Thursday, June 10, 2010

A Visit To Lafayette Cemetary

Today, my work colleague, John and I decided to take a little side trip during a lull in the Microsoft Tech Ed conference. We walked from the convention center to the Garden District in order to find Lafayette Cemetery, which dates back to 1835 or so, making it the oldest cemetery in the city of New Orleans. Between 1841 and 1853, outbreaks of Yellow Fever caused thousands of deaths, the worst of which would ensure that bodies were often left at the gates of Lafayette. The cemetery would eventually fall hard times and would see several of the tombs neglected, vandalized or destroyed. Several preservation efforts, most notably the "Save Our Cemeteries" project have done quite a bit to bring cemeteries in the city of New Orleans back to their original splendor. The purpose of these programs is to help keep the cemeteries clean and visitable through volunteer clean-up events.

After taking a number of photographs, John and I happened to run into the Save Our Cemeteries volunteer coordinator for Lafayette Cemetery #1. Steve, in typical Southern hospitable style, invited us in to his office for a few beers and some conversation. Being from Chicago, I was sure that I was about to get hustled, if not outright killed. Steve looked a little rough and I thought that there was a decent chance that he'd either say "Bring out the gimp" or that John and I would have our kidneys harvested and our bodies discarded into some unmarked tomb.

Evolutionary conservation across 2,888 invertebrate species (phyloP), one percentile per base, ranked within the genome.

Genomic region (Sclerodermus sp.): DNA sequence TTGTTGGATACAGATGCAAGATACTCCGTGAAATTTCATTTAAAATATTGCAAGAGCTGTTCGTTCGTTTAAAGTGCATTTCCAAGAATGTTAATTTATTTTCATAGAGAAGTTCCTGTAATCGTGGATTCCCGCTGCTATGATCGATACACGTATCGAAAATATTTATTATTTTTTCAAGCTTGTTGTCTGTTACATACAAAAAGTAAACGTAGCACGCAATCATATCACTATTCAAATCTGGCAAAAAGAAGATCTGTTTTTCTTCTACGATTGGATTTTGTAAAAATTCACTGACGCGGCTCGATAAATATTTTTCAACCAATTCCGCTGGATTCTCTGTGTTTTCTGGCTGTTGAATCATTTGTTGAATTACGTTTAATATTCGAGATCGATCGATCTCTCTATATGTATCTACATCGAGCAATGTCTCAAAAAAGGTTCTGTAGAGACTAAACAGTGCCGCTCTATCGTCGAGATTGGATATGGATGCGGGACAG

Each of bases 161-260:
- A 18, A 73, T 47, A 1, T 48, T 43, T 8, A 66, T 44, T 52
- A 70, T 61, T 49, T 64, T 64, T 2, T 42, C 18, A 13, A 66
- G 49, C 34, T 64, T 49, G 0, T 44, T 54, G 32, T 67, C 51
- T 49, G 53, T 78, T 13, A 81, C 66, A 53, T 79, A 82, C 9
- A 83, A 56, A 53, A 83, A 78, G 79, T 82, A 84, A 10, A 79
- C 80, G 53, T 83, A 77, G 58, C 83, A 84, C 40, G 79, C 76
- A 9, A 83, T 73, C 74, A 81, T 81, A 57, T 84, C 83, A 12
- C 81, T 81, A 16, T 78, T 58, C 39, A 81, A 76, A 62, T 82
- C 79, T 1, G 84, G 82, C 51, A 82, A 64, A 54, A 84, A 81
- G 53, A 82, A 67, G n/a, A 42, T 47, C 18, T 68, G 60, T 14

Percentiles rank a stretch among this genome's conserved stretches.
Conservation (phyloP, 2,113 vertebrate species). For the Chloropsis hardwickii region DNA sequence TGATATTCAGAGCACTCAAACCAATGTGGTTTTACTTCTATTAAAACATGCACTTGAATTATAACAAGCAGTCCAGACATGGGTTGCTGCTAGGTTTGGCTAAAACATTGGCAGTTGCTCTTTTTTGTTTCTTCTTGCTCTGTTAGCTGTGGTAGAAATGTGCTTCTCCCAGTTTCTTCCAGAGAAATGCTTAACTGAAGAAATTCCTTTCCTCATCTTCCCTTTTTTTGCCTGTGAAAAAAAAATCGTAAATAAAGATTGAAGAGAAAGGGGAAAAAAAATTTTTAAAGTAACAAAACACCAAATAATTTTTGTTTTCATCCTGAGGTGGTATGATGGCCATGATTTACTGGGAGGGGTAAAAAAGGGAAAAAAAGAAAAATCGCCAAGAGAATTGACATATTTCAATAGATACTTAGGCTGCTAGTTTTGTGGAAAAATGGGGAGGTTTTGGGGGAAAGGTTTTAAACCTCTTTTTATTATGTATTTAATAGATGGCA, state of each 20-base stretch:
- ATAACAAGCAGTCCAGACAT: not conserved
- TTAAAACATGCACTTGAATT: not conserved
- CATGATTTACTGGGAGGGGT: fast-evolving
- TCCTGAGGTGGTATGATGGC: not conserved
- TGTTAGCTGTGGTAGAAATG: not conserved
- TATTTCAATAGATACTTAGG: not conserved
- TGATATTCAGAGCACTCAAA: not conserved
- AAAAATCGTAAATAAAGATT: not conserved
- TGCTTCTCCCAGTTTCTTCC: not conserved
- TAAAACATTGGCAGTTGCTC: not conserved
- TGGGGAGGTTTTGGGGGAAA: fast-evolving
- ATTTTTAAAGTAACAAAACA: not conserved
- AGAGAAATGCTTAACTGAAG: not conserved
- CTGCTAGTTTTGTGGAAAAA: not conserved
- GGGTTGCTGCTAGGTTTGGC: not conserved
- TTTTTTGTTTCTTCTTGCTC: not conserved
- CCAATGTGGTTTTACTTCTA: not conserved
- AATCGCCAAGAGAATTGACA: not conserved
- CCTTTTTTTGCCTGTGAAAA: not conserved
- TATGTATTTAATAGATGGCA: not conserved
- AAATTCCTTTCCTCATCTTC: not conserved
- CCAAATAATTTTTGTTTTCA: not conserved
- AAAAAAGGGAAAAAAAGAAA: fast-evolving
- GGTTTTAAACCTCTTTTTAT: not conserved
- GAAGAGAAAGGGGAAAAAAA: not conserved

Thankfully, Steve, while being a bit of a character, was harmless. As an employee of the Save Our Cemeteries project, Steve is allowed to live for free in a modest shack that serves as his office on the grounds, which is great considering that people have been dying to get into Lafayette Cemetery since 1833. The shack itself wasn't much to look at, but it had electricity to run his computers and air conditioning. He didn't have cable, but at least the neighbors were deathly quiet. In exchange for a six pack of Natural Light, Steve agreed to tell me his most terrifying experience as director of Lafayette Cemetery #1. You'll find his story in the video below.


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